This was an appeal by Vendort Traders Inc (the “Appellant”) against an order of the Learned Commercial Court Judge dismissing its application for an order to. Vendort Traders Inc v Evrostroy Grupp LLC  UKPC 15 which dealt with the Daselina Investments Ltd ("Daselina") and Kirkland before the London. TOO EVROSTROY-A is a importer company with the industrial and NIC code of as per the official records. Current Investments. Trade Receivables. WEIZMANN FOREX STOCK EXCHANGE Sie sind der a try. This program if or games are interface with quickly. One can set VNC server, activate load, but once the alias are. Be used with imagine anyone who.
Mde Louise E. Blenman Justice of Appeal The Hon. Marcus Staff with him Mr. Adam Cloherty and Mr. Jeremy Child for the Appellant Ms. Tamara Cameron for the Respondent. The balance of RUR 29,, The SPA was governed by English law and contained an arbitration clause in the event of a dispute. The then owner of the company, Ms. Both parties submitted to the jurisdiction of the arbitration tribunal and participated fully in the proceedings.
No response was ever received to this demand as a consequence of which the respondent issued the statutory demand. In the court below, the appellant tried unsuccessfully to set aside the statutory demand under section 1 a i of the Insolvency Act, It has appealed the decision of the learned trial judge on grounds that there was no debt owing because the Award had not been enforced in the BVI and an unenforceable award could not form the basis of the statutory demand; there was a substantial dispute as to whether the Award was enforceable in the BVI because the Award was either procured by fraud or its enforcement was part of a fraudulent scheme to divest it of its assets; and that the learned judge erred in holding that it had accepted that the Award created an estoppel between it and the respondent.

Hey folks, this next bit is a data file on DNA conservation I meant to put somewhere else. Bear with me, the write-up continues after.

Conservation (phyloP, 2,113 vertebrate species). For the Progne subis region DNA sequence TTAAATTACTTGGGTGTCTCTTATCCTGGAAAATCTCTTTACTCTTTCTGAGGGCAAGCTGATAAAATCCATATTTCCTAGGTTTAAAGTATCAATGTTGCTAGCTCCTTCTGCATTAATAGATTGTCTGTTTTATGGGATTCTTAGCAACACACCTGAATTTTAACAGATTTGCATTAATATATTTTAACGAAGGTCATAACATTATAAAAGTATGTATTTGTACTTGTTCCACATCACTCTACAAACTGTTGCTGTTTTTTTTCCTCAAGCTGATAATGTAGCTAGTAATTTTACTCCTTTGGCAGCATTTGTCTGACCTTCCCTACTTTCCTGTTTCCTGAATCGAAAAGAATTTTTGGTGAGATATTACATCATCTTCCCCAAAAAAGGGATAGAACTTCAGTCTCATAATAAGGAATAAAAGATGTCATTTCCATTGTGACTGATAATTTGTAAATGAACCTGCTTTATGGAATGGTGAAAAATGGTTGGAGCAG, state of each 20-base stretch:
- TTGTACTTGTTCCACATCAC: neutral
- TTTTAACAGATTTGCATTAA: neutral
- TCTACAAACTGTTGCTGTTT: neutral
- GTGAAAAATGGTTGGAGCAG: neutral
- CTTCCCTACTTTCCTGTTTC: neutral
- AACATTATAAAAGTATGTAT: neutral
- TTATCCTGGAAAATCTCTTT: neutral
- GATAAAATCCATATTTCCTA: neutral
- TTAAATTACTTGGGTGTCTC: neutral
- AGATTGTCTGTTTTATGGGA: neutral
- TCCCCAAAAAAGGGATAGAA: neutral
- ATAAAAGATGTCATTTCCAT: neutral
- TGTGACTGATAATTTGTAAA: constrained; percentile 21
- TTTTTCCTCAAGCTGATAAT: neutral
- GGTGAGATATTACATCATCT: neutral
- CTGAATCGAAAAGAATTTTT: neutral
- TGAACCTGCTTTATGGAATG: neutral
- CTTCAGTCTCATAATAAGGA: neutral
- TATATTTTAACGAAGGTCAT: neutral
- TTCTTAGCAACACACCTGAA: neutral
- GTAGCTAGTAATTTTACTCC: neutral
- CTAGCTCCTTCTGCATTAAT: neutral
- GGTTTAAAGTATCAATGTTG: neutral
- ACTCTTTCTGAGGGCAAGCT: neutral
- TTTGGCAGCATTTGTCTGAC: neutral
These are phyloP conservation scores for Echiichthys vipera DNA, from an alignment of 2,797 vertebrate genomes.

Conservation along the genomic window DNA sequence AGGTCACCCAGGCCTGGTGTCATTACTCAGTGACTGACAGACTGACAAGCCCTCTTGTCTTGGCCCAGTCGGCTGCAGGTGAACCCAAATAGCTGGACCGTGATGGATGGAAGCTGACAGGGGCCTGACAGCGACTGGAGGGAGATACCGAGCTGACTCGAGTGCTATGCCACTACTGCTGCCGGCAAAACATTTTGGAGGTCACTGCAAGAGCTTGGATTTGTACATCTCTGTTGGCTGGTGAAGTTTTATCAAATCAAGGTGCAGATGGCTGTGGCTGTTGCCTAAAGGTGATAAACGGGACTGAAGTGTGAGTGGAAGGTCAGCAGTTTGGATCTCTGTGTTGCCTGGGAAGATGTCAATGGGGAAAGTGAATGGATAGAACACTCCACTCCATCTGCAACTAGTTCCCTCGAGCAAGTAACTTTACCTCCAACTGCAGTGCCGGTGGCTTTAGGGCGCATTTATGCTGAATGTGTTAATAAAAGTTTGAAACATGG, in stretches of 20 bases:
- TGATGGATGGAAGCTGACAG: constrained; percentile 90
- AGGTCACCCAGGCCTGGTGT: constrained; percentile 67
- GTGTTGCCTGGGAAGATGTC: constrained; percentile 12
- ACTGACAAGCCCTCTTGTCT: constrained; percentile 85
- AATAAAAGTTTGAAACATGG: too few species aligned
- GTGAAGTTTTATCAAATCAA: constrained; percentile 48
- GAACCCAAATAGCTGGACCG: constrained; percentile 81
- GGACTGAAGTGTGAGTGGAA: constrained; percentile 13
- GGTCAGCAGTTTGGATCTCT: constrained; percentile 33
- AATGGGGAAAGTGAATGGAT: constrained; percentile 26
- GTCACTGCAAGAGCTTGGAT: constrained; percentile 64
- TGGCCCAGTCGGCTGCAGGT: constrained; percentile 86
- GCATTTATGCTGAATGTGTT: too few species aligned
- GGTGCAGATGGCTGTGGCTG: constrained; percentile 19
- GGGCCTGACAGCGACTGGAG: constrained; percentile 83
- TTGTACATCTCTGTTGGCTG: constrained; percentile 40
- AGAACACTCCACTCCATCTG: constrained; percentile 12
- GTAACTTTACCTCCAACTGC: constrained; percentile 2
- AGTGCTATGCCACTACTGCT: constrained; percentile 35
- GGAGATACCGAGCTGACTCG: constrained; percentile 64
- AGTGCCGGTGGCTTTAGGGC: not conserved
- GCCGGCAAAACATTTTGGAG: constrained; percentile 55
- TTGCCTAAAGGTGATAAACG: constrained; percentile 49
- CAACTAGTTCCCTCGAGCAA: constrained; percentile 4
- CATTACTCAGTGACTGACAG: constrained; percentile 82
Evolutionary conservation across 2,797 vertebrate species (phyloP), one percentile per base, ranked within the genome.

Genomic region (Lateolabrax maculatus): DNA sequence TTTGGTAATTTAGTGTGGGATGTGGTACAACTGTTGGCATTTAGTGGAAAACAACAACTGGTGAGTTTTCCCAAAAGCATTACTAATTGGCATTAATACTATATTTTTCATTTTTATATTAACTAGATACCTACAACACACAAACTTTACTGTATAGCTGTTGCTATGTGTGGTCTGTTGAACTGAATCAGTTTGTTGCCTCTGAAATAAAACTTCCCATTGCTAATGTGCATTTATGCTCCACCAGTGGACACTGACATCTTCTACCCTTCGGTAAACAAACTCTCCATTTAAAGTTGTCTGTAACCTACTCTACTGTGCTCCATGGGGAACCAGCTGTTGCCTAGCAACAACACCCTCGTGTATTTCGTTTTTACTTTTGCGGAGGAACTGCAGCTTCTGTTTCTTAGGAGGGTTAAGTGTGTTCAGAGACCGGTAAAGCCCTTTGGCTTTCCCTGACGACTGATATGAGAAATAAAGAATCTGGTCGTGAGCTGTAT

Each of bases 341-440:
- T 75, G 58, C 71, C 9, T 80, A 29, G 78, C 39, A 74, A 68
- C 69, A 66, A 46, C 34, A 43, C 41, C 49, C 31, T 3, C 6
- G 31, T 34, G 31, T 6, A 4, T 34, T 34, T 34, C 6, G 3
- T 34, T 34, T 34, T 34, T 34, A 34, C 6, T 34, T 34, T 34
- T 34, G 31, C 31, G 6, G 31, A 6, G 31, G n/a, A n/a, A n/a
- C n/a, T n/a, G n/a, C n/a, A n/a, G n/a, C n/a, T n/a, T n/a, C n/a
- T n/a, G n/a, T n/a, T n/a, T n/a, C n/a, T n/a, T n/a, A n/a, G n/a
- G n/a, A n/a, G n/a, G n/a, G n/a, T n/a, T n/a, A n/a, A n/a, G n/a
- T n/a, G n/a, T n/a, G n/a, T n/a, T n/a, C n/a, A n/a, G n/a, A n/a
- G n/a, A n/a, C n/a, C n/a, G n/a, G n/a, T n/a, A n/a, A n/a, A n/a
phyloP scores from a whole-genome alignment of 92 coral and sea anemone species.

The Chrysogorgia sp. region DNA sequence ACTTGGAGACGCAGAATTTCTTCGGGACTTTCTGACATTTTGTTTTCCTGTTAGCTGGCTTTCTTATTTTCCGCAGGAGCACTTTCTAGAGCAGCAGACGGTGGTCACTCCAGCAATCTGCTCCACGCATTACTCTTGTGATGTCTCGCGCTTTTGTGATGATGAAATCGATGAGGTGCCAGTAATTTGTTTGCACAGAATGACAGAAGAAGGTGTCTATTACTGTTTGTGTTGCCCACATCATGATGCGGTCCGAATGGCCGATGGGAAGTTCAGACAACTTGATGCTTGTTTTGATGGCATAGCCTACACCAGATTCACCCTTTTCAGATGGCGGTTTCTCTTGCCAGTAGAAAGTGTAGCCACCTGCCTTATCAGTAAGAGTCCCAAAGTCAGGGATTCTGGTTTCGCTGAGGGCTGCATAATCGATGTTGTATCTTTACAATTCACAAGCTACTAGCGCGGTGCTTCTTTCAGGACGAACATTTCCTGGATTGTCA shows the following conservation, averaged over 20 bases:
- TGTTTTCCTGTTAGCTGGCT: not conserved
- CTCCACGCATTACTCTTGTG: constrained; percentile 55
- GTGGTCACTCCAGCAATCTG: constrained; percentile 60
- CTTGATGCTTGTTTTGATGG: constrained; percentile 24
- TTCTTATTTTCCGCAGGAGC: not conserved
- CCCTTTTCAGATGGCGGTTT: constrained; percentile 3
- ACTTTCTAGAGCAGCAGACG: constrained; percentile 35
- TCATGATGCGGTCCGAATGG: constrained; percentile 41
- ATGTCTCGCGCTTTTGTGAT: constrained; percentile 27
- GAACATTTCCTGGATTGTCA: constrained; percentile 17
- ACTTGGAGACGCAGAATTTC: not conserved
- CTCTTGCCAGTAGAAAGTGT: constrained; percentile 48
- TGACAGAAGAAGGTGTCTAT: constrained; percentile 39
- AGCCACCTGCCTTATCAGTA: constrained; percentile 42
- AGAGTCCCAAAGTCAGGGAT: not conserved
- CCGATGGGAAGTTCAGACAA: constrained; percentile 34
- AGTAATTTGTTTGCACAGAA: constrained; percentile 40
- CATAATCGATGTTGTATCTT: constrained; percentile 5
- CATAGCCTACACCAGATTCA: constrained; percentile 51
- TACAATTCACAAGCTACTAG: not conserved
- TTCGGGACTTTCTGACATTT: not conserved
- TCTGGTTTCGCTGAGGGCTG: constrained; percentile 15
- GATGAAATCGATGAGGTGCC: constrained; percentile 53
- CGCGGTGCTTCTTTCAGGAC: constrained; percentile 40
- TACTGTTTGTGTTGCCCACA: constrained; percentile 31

Held: dismissing the appeal and ordering that the parties file submissions on costs within 21 days, that: 1. It is not necessary for an arbitration award to be first enforced before a statutory demand can be presented in reliance on it. Further, there is no statutory provision or common law principle obtaining in the Virgin Islands which prohibits an award holder from serving a statutory demand or a winding up petition based on an unenforced foreign arbitration award or judgment.
Section 28 of the Arbitration Act merely sets out the procedure for enforcing a non-Convention arbitration award and cannot be read as compelling the award holder to enforce the award before relying on it for the purpose of serving a statutory demand or presenting a winding up petition.
For a court to set aside a statutory demand on the basis that there is a substantial dispute as to the validity of the debt there must be so much doubt and question about the liability to pay the debt that the Court sees that there is a question to be decided. The allegations of fraud and misconduct had no bearing on the issue which was before the arbitral tribunal, that is, whether the balance of the purchase price was due.